Estimated reading time: 2 mins
The world is your oyster. If you’re in the business of growing your concerns overseas, the excitement and danger of taking your successful brand and replicating it for a new market is something to embrace.
There are lots of great reasons to expand your business to an overseas market. Firstly, it expands your customer base. A more prominent customer-based and more sales will give you a much greater economy of scale, allowing you much better margins in your current territory. Secondly, your existing customers may not enjoy the novelty of your existing products so much, but a new market might lap it up. Creating a sense of newness, based on success from across the ocean can be a marketing goldmine. Thirdly, having additional territories under your belt can give you a much greater sense of certainty, especially if your current market shows signs of uncertainty.
But of course, it is a considerable endeavour to open up abroad, and it is not something that you should do lightly. Before you even consider jumping into new markets, then you will need to consider a few essential points.
Is Your Current Operation Water Tight?
Before you sail your ideas across the sea, you will need to make sure they can float. If there are any problems in your current operations, you need to iron these out immediately, before scaling these operational problems out to a new market. If you allow yourself to open up, replicating existing problems, then you will never get to rid yourself of them. Make the changes before expanding, and get it right before you commit.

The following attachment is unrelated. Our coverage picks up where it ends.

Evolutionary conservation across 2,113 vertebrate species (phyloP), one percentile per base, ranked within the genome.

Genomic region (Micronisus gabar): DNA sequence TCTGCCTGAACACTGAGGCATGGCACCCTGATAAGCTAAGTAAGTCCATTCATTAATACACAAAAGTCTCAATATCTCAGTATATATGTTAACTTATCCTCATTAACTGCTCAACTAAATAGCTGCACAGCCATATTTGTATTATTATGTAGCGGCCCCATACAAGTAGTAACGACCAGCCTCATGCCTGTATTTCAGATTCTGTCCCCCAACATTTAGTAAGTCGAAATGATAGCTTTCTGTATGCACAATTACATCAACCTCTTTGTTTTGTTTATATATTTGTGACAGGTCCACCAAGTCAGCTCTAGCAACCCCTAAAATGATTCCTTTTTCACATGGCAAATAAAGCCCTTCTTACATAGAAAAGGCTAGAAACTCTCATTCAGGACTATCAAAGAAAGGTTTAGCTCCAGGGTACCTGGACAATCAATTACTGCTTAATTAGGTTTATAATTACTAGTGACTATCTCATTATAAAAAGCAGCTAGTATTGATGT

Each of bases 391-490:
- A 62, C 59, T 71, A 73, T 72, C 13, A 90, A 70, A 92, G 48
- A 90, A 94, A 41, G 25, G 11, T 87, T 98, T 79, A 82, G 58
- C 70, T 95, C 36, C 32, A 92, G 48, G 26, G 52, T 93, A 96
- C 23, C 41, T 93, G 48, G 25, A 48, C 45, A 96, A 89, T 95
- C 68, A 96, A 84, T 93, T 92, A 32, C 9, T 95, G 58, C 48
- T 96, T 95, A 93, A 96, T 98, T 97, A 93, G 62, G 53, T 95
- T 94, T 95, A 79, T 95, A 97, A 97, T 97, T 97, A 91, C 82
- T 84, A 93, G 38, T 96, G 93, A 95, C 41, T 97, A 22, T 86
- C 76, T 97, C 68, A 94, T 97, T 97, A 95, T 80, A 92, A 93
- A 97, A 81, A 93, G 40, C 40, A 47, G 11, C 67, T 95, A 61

Do Your Research Into The Market
You should always know about the market that you are going into. Who the big-name players are that you should be watching out for, what the market trends are. Read up as much as you can, and find out what plans your potential competitors overseas may have. For example, this luxury conversation will tell you all that you need to know about how Chinese E-commerce giants, Secoo are rewriting the book on creating a monolithic brand.
Understand The History, Customs, Cultures And Laws
There is so much to take in when you open in a new country. There may be a language barrier for starters. Even if you speak the same language, there may be nuances, and things may get lost in translation. You need to know that you are not going to offend your new customers accidentally when you launch your marketing campaigns, knowing what the collective sense of humour is like is vital.
Laws will differ from country-to-country, and you will need to make sure that none of your products or services will fall foul of these laws.
Taxes And Tariffs
You’ll need to pay your way when you get there. Make sure you understand how their tax system works, and make sure you factor the taxes entirely when you create your business plans. You may find that there are barriers in place to favour their homegrown businesses over foreign enterprises. This may be frustrating and potentially costly. However, it is something that you will have to live with.